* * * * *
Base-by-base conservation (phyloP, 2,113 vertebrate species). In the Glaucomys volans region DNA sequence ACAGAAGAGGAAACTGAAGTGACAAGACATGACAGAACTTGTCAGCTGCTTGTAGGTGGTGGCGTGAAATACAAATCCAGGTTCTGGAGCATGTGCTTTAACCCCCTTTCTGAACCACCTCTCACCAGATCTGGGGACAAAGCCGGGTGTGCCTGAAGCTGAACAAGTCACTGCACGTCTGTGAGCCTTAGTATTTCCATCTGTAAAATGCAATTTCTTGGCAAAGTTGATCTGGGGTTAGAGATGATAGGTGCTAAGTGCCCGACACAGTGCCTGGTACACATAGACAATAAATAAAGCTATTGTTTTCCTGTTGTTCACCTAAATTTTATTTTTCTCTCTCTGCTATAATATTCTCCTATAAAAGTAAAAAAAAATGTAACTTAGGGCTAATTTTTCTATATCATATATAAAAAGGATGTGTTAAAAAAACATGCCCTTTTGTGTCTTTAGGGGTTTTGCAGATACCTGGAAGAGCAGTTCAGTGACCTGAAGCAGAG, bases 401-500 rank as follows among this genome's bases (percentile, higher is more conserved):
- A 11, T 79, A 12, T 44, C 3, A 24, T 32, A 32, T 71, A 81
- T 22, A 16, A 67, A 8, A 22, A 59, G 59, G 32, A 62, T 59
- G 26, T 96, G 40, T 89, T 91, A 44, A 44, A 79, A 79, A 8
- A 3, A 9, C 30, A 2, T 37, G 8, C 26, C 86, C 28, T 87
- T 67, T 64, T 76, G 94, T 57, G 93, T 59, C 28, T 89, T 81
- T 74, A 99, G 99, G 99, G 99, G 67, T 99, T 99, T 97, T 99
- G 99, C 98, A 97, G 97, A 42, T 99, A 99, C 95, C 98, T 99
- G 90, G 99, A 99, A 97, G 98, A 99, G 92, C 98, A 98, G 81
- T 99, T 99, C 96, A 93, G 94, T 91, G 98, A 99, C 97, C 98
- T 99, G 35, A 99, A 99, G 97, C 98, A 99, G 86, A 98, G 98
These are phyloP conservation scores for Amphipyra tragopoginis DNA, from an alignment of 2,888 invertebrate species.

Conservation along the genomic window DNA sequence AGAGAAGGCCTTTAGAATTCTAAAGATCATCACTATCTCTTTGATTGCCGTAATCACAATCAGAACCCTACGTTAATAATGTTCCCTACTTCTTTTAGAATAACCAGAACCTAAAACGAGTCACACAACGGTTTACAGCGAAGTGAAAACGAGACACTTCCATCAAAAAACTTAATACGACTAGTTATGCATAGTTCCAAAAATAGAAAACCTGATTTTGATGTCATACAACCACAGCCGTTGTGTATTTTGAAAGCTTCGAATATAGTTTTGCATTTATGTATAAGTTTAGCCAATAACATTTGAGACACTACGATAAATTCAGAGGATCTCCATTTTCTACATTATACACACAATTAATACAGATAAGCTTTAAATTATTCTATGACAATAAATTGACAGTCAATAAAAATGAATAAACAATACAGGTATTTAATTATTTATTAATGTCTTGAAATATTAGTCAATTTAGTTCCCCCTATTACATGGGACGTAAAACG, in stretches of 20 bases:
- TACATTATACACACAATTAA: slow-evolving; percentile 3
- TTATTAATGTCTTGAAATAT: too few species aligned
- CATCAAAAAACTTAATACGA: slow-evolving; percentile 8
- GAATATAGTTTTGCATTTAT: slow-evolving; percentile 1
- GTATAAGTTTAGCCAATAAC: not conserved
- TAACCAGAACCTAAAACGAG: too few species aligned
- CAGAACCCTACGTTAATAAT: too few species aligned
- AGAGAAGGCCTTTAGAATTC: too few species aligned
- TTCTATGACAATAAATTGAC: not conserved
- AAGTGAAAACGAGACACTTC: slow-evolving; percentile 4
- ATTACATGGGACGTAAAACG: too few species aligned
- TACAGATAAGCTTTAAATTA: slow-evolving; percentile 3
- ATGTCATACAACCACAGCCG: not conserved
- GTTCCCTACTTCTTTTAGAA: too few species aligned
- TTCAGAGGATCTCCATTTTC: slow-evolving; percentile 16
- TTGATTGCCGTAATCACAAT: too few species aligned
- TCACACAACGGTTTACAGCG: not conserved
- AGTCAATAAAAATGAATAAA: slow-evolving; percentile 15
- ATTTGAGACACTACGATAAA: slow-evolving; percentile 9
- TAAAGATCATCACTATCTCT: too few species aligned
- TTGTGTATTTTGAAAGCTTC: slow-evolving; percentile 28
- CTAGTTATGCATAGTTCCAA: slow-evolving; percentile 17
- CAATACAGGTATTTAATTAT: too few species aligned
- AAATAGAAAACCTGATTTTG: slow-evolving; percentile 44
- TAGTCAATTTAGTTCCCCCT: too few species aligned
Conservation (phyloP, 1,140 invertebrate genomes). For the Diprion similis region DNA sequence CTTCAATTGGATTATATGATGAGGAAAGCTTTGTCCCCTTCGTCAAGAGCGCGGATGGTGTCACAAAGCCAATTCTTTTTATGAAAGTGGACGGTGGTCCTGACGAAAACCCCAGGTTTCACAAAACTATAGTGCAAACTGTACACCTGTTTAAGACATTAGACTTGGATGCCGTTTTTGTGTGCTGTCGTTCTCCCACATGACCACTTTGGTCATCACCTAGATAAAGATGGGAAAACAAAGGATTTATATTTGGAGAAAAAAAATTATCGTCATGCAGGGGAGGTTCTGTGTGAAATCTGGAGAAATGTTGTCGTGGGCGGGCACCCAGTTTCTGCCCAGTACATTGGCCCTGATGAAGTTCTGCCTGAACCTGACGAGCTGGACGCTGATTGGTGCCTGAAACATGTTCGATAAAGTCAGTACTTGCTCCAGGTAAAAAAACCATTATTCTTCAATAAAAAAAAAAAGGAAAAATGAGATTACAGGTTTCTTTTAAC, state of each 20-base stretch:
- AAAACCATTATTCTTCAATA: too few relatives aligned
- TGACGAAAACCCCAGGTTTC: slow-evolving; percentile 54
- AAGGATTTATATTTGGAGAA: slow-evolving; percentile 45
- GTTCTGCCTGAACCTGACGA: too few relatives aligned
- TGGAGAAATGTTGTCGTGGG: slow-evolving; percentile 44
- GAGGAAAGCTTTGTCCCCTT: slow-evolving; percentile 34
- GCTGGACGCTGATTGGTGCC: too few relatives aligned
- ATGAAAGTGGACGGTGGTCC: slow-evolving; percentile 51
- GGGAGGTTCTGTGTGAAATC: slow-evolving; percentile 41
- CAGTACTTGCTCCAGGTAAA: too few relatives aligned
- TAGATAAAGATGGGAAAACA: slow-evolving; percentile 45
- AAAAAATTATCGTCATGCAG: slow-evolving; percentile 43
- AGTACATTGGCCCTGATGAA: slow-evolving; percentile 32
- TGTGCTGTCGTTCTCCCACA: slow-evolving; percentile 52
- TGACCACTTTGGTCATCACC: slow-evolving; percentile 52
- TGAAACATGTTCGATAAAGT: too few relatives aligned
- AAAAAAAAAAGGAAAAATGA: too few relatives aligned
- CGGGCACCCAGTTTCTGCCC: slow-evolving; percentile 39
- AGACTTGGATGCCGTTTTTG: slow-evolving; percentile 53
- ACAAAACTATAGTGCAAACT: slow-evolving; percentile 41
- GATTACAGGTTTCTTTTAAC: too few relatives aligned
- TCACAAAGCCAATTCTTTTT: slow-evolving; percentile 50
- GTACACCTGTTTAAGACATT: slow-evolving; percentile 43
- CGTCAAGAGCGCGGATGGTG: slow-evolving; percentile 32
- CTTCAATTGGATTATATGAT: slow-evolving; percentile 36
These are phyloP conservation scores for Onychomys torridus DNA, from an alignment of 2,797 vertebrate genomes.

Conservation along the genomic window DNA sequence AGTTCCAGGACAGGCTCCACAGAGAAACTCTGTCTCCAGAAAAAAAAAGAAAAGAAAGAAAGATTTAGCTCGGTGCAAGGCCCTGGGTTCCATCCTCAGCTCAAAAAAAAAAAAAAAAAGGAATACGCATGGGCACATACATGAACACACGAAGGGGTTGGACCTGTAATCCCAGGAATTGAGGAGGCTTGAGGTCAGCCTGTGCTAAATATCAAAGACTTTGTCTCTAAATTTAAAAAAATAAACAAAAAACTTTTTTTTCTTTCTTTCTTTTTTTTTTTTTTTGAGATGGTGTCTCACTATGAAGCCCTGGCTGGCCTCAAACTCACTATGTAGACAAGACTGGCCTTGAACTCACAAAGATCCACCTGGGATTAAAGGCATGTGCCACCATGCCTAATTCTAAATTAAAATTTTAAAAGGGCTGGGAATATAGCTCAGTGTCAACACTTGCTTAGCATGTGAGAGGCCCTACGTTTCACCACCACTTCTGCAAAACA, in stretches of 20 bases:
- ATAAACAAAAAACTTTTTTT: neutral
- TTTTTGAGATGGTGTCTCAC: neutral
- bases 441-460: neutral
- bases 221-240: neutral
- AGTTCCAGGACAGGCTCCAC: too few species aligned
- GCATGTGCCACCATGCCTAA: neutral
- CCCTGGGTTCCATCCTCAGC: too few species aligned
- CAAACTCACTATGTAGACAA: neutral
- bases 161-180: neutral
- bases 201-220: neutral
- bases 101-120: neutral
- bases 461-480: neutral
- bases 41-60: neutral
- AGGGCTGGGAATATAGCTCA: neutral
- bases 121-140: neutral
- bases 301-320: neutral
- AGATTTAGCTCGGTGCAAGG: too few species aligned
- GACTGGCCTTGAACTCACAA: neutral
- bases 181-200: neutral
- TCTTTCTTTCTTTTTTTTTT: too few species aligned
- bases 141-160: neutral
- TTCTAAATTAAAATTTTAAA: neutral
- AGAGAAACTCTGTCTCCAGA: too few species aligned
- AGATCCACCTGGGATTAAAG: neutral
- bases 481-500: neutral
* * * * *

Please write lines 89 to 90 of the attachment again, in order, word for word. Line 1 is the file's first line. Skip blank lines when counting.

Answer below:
- AGAGAAACTCTGTCTCCAGA: too few species aligned
- AGATCCACCTGGGATTAAAG: neutral